CSCMP's Supply Chain Quarterly
March 29, 2020
Forward Thinking

Consumer spending props up wobbly economy, NRF says

Peak season e-commerce is forecast for hot growth over winter holidays even as manufacturing tumbles to 2009 levels.

The American consumer is continuing to roar, piling up purchases for the looming peak holiday shopping season even as economic indicators like wobbly manufacturing statistics and trade war turbulence reveal soft spots in the global economy.

Holiday retail sales for the U.S. peak season during November and December are expected to increase between 3.8 percent and 4.2 percent over their 2018 levels, coming in slightly higher than the average holiday sales increase of 3.7 percent recorded over the previous five years, according to a forecast released today by the National Retail Federation (NRF).

The increase would produce total sales of between $727.9 billion and $730.7 billion for purchases excluding automobile dealers, gasoline stations, and restaurants. The NRF holiday forecast is based on an economic model that takes into consideration a variety of indicators including employment, wages, consumer confidence, disposable income, consumer credit, and previous retail sales.

"The U.S. economy is continuing to grow and consumer spending is still the primary engine behind that growth," NRF President and CEO Matthew Shay said in a release. "Nonetheless, there has clearly been a slowdown brought on by considerable uncertainty around issues including trade, interest rates, global risk factors, and political rhetoric. Consumers are in good financial shape and retailers expect a strong holiday season. However, confidence could be eroded by continued deterioration of these and other variables."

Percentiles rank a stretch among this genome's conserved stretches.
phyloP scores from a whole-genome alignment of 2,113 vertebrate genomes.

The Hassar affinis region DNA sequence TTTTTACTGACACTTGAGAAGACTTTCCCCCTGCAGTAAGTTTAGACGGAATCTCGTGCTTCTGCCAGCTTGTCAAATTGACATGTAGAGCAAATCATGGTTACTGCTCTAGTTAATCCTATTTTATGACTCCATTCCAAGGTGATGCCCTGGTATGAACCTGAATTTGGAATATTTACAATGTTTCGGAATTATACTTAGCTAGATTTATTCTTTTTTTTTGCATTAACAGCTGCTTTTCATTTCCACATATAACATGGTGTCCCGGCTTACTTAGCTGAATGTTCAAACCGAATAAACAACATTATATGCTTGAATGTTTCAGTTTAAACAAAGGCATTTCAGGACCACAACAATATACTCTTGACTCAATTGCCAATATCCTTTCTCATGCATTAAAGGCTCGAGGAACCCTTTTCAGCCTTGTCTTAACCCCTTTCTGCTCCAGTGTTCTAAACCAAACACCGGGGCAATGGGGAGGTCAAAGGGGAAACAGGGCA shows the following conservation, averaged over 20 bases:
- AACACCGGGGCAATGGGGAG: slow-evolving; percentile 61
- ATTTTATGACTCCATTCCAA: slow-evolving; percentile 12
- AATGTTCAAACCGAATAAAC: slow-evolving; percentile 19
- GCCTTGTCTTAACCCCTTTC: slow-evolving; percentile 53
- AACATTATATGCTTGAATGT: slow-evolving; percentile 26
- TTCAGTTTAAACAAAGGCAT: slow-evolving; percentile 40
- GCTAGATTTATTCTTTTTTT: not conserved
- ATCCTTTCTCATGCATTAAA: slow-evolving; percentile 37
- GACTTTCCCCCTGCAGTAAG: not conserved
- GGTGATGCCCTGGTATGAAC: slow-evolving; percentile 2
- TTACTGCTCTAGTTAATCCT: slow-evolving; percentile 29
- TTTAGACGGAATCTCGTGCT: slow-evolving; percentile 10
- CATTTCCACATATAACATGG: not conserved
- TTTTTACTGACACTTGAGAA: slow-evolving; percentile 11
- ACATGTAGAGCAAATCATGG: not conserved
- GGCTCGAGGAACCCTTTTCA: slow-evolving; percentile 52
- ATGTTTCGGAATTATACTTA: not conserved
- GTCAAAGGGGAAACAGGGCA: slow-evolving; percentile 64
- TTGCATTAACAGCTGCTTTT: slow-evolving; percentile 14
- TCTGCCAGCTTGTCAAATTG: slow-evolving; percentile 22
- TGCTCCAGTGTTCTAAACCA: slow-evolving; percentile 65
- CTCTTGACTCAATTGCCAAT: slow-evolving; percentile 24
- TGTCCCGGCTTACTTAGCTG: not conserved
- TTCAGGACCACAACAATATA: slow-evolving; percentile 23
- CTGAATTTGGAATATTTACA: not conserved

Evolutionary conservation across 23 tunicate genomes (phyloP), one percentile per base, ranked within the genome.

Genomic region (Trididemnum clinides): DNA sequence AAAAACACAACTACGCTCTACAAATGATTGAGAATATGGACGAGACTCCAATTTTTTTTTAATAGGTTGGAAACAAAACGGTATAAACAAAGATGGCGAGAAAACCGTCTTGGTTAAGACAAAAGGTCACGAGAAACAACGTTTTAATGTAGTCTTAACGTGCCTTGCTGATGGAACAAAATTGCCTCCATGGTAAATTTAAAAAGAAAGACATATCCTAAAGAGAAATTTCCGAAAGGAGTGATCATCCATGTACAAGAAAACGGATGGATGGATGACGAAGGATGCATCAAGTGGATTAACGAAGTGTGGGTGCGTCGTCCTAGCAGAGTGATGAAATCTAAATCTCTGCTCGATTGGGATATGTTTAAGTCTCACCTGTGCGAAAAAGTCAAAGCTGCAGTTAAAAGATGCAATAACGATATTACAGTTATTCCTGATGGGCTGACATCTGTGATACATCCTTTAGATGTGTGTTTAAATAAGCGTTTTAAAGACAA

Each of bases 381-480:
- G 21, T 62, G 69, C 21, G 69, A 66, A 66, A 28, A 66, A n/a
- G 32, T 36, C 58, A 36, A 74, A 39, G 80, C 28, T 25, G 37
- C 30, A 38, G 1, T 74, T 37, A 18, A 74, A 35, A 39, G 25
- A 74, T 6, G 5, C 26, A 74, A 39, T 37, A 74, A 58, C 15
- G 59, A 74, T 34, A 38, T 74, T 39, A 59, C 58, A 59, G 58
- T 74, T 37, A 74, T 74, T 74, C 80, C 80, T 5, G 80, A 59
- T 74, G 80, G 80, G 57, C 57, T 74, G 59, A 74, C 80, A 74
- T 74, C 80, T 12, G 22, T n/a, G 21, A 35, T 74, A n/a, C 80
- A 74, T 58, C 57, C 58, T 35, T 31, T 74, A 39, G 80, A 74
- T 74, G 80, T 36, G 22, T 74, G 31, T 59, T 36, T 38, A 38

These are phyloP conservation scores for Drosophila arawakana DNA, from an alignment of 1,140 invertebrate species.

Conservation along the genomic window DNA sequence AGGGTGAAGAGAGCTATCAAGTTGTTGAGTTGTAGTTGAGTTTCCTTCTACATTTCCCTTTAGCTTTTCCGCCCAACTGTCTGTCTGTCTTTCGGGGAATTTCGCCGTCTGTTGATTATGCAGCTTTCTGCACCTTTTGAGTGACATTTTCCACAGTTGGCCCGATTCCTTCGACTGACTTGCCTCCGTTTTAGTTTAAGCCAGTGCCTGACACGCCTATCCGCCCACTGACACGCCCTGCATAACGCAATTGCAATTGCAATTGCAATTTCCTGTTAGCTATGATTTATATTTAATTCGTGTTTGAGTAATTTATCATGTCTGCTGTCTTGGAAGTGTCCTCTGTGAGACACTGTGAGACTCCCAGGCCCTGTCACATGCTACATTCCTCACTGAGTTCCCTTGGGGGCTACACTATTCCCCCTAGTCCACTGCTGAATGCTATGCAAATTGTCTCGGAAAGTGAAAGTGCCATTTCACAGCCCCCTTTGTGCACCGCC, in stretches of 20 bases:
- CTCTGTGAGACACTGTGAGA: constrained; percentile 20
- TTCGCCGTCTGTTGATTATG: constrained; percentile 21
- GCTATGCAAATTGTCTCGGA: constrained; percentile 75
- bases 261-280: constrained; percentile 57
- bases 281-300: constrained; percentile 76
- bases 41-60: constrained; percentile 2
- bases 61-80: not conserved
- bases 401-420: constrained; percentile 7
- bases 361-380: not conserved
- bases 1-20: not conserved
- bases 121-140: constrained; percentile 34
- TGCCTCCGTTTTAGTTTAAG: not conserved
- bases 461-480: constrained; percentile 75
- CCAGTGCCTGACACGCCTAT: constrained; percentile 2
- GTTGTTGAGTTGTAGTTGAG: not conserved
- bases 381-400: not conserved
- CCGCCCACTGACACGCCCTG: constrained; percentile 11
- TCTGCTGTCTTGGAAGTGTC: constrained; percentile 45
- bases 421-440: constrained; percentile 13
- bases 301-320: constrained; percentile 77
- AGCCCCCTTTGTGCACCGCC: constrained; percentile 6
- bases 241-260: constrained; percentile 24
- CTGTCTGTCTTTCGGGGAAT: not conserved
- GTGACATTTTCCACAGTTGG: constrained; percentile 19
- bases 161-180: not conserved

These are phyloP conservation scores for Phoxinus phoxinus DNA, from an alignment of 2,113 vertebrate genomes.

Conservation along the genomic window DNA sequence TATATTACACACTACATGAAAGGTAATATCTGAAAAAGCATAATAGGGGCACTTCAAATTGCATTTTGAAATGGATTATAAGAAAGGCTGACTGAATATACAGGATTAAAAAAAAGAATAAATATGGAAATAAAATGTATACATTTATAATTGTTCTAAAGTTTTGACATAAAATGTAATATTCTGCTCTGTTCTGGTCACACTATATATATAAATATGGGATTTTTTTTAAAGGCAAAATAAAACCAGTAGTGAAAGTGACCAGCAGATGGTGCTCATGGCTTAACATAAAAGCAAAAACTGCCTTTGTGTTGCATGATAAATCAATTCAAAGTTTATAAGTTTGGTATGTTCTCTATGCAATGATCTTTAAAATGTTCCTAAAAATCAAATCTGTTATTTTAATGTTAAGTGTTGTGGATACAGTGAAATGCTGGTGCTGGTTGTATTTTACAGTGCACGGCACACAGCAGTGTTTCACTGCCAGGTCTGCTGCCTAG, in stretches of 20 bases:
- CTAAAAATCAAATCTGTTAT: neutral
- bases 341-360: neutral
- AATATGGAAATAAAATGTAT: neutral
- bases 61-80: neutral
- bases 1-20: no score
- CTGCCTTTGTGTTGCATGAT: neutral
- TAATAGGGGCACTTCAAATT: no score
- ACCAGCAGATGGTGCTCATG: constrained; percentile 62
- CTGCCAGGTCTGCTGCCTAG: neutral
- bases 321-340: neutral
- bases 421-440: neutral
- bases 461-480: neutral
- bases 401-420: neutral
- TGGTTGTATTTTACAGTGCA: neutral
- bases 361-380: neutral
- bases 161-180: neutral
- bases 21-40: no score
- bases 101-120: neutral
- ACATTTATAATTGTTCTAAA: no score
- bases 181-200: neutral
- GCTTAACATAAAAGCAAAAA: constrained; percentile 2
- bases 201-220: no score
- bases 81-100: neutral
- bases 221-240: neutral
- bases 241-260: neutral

The forecast came two days after fresh statistics showed that economic activity in the U.S. manufacturing sector contracted in September, according to the Institute for Supply Management® (ISM®). ISM reported that its PMI manufacturing measure for the month registered 47.8 percent, a decrease of 1.3 percentage points from the August reading of 49.1 percent. That contraction continued six straight months of slumping manufacturing, as the key stat sank to its lowest reading since June 2009, the last month of the Great Recession.

Another weight around the ankles of the stumbling economy could be the Trump Administration's spiraling tariff war with China. Retailers are using myriad mitigation tactics to limit the impact on consumers, and the impact will ultimately vary by company and by product, NRF said.

The ultimate effect of those tariffs on holiday spending - either directly or through consumer confidence - remains to be seen, since conditions seem to change  daily. Some holiday merchandise - including apparel, footwear and televisions - is already subject to new tariffs that took effect September 1, while other products will have the tariffs applied on December 15, the trade group said.

Despite those industrial doldrums, consumers continue to shop. NRF expects online and other non-store sales, which are included in its forecast total, to increase between 11 percent and 14 percent to between $162.6 billion and $166.9 billion, up from $146.5 billion last year. Those strong retail figures will ripple through the economy, pushing retailers to boost hiring despite a historically tight labor market. NRF expects retailers to hire between 530,000 and 590,000 temporary workers this holiday season, which compares with 554,000 in 2018.

"There are probably very few precedents for this uncertain macroeconomic environment," NRF Chief Economist Jack Kleinhenz said in a release. "There are many moving parts and lots of distractions that make predictions difficult. There is significant economic unease, but current economic data and the recent momentum of the economy show that we can expect a much stronger holiday season than last year. Job growth and higher wages mean there's more money in families' pockets, so we see both the willingness and ability to spend this holiday season."

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